Whether you are just starting to take insurance at your nutrition private practice, or are interested in learning more, you may find yourself wondering what the difference is between two insurance forms — a Superbill vs CMS 1500s. Both forms can be submitted to insurance companies for possible reimbursement towards nutrition services, however how they are utilized are very different. In this article, we’ll break down:
- What are Superbills and CMS 1500s claims
- When to submit these insurance claim forms
- Superbill vs CMS 1500s: which to use in your practice
What are Superbills and CMS 1500s?
A superbill is essentially a receipt of the services you have provided your client. Clients can submit these to their insurance companies to (potentially) get reimbursed for your services.
A CMS 1500 is an insurance claim form for non-institutionalized healthcare providers (such as private practice dietitians). If you come from a clinical background, a CMS 1500 is like a UB-04. You fill out this form each time you wish to submit an insurance claim.
How are Superbills and CMS 1500s different?
The short version:
You use a CMS 1500 form when you are an in-network provider with an insurance company. You use a superbill when you’re not an in-network provider.
With a superbill, you still accept out-of-pocket payments for your services, but your client can receive reimbursement for their bill by submitting their superbill to their insurance company.
We sometimes call superbills the “Junior Varsity” version of offering insurance benefits to your clients. Providing a superbill will give your clients a chance to receive a reimbursement through their insurance company. You can submit a Superbill for multiple client sessions (ie. if you offer service packages in your nutrition practice) however every single individual client appointment must be listed out. Some providers choose to provide clients with a Superbill after each session or at the end of a time-period (ie. end of the package or end of each month). As a provider, it’s best to discuss with the client how they would prefer to receive their Superbills.
Superbill vs CMS 1500: Which to Use in Your Practice?
In nutritional care, Superbills and CMS 1500s are both ways to decrease client expenses on nutritional services. Superbills can be a way to ease into insurance billing, but providing CMS 1500s will require the nutrition practice to become and insurance-based practice. Deciding whether to become insurance-based or remain self-pay is an important consideration when building a nutrition private practice.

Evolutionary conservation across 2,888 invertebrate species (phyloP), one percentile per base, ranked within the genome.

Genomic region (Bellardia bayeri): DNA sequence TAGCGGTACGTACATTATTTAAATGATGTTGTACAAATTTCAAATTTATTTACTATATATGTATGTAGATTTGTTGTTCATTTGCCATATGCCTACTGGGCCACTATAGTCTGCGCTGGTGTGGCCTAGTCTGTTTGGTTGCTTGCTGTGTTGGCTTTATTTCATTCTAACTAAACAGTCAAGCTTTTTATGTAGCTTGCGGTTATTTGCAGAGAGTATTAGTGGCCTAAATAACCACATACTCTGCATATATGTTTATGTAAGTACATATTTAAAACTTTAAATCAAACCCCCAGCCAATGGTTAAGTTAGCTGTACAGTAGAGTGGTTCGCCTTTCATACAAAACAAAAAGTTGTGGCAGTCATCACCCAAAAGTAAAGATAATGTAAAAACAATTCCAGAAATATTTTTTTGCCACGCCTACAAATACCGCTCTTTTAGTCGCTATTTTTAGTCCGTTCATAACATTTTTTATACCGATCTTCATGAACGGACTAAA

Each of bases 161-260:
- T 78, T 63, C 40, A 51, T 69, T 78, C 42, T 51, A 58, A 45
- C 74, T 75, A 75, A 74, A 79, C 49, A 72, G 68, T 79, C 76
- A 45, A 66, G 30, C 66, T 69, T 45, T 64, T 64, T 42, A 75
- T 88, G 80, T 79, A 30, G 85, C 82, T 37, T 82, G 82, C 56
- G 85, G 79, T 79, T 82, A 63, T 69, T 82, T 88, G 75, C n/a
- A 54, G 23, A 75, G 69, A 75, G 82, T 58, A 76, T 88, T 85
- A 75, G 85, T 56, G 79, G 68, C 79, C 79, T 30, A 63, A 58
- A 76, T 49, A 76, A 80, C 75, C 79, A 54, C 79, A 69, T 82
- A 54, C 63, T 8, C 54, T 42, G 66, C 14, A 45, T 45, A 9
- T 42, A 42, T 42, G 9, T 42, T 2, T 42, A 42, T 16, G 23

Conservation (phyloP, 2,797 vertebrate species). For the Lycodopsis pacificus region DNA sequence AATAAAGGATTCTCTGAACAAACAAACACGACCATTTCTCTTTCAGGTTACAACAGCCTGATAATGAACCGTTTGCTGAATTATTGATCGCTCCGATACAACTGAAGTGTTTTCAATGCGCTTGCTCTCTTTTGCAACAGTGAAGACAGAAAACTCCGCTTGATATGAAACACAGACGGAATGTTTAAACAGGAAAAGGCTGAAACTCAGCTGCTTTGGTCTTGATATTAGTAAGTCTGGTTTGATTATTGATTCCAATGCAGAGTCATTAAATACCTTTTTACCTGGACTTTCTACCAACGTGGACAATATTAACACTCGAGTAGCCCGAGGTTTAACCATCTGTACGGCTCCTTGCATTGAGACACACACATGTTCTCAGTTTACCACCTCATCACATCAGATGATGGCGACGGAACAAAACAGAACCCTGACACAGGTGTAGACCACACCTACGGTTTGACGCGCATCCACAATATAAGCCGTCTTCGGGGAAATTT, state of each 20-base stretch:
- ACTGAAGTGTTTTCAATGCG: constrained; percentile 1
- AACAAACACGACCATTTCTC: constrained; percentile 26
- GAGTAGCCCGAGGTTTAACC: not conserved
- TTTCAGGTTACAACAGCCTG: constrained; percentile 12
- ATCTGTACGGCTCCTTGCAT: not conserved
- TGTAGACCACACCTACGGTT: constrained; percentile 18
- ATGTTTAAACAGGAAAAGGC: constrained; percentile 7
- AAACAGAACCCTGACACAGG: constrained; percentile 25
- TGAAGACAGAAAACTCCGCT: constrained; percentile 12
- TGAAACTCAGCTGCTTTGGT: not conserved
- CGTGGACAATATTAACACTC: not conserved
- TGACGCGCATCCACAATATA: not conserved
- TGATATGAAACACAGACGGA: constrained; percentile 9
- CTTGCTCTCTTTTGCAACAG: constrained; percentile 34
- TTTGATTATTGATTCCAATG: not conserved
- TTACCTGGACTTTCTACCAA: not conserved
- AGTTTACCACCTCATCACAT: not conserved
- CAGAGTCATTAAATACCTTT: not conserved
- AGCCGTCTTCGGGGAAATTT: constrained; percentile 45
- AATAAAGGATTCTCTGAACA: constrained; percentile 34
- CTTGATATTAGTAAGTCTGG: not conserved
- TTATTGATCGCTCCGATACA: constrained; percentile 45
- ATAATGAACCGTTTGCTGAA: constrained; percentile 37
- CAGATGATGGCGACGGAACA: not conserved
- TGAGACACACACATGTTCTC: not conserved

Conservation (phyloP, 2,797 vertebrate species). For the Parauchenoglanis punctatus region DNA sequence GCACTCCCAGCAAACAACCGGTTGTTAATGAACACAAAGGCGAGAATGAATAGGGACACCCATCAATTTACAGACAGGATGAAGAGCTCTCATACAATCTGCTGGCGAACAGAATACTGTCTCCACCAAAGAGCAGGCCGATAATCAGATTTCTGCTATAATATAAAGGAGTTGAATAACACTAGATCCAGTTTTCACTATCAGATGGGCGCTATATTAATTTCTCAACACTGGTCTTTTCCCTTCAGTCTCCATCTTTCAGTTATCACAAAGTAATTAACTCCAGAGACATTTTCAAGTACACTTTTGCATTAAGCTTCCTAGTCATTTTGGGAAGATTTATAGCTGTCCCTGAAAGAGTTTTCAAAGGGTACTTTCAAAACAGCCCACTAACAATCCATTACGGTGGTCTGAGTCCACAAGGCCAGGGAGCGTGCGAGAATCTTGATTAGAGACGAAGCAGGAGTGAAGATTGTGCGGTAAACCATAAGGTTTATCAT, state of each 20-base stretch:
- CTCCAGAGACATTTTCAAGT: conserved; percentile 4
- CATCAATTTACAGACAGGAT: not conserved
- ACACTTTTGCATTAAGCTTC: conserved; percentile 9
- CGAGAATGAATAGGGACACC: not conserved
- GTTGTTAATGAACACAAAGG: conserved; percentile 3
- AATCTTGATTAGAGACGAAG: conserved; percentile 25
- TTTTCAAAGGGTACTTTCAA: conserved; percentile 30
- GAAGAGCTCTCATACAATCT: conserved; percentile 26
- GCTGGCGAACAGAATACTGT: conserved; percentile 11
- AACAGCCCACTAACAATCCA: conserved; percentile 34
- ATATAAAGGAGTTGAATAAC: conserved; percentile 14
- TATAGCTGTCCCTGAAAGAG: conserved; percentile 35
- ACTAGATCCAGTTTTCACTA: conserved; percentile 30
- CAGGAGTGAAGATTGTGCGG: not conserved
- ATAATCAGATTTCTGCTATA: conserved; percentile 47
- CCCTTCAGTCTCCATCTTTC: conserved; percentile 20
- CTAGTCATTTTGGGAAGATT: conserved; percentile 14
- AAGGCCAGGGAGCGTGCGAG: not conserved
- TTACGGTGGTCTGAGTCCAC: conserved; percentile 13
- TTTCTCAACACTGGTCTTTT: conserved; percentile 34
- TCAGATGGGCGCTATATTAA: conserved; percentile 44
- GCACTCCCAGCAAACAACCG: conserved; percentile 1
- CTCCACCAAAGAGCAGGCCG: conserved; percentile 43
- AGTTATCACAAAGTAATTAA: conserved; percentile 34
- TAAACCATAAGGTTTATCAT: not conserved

Ultimately, it is the client who will be responsible for submitting the Superbill and following up with their insurance company on the status of their reimbursement — they will also receive the reimbursement directly, so providers should always have clients pay for the services at time of service. Nutritionists and dietitians alike can create Superbills, whether they accept insurance or not. It’s simply a matter of generating the form and giving to clients to then submit to their insurance company. For out-of-network (or non-insurance) nutrition practices, providing Superbills can be a great way to help clients leverage their insurance and decrease out-of-pocket expenses for nutrition services.
CMS 1500s on the other hand are solely the providers responsibility to create and submit the insurance claim. In order to accept insurance in their practice, dietitians must first become in-network providers with specific insurance payees. Becoming an in-network provider can be a time consuming process, taking several months to become credentialed. However, accepting insurance is one way to gain client referrals, grow a practice and offer affordable nutritional care. A client does not pay for their service (other than copays) and the provider will receive reimbursement directly from the insurance payee. If a claim is denied by the insurance company, nutrition providers can revise and resubmit the claim, or the patient will be responsible for paying the their session as described in the practice financial agreement terms.
When navigating insurance forms, it’s always best to be upfront with clients regarding expectations, policies and payment terms.
Pro Tip: Whether you’re creating a superbill or CMS 1500 form, there is a LOT of information to collect. Especially with the CMS 1500 form.
Healthie makes insurance forms easy.
Collect the need-to-know details right with an intake form. Fill out your CMS 1500 form or superbill once, and it will save to auto-fill the information that client for the next time! Breeze right through insurance with Healthie.